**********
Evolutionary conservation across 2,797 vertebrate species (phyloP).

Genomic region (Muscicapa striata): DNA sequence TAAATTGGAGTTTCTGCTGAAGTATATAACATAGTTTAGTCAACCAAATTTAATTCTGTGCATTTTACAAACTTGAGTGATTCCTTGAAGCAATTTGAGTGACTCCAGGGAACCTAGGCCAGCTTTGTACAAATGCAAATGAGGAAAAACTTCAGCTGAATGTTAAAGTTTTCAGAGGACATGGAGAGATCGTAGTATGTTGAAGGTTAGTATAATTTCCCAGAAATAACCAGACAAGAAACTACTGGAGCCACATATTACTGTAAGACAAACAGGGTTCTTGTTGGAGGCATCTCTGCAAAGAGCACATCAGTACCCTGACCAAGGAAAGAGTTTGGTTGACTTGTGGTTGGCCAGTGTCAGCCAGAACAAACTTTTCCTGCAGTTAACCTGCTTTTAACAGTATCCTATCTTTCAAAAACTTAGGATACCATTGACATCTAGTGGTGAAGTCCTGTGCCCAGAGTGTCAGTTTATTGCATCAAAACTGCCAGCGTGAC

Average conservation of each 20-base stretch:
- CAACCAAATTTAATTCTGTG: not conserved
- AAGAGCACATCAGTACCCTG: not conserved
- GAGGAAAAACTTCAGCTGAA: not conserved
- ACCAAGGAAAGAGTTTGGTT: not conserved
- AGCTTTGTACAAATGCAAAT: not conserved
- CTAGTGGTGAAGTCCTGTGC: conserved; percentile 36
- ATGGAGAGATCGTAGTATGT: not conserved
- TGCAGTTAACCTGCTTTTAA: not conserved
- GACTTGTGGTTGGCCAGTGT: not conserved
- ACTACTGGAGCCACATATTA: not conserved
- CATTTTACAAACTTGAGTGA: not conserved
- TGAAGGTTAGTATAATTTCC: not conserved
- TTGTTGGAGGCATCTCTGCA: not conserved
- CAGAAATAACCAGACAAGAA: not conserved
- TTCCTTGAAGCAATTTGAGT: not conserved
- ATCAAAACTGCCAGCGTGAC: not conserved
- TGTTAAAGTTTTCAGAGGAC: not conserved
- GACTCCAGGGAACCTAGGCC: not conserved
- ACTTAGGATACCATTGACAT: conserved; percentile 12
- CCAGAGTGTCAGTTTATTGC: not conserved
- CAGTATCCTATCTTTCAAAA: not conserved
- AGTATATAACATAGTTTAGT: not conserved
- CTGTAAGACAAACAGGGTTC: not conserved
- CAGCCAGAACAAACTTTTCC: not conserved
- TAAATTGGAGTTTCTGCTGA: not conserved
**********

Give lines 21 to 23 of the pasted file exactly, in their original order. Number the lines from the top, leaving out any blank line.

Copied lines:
- GACTCCAGGGAACCTAGGCC: not conserved
- ACTTAGGATACCATTGACAT: conserved; percentile 12
- CCAGAGTGTCAGTTTATTGC: not conserved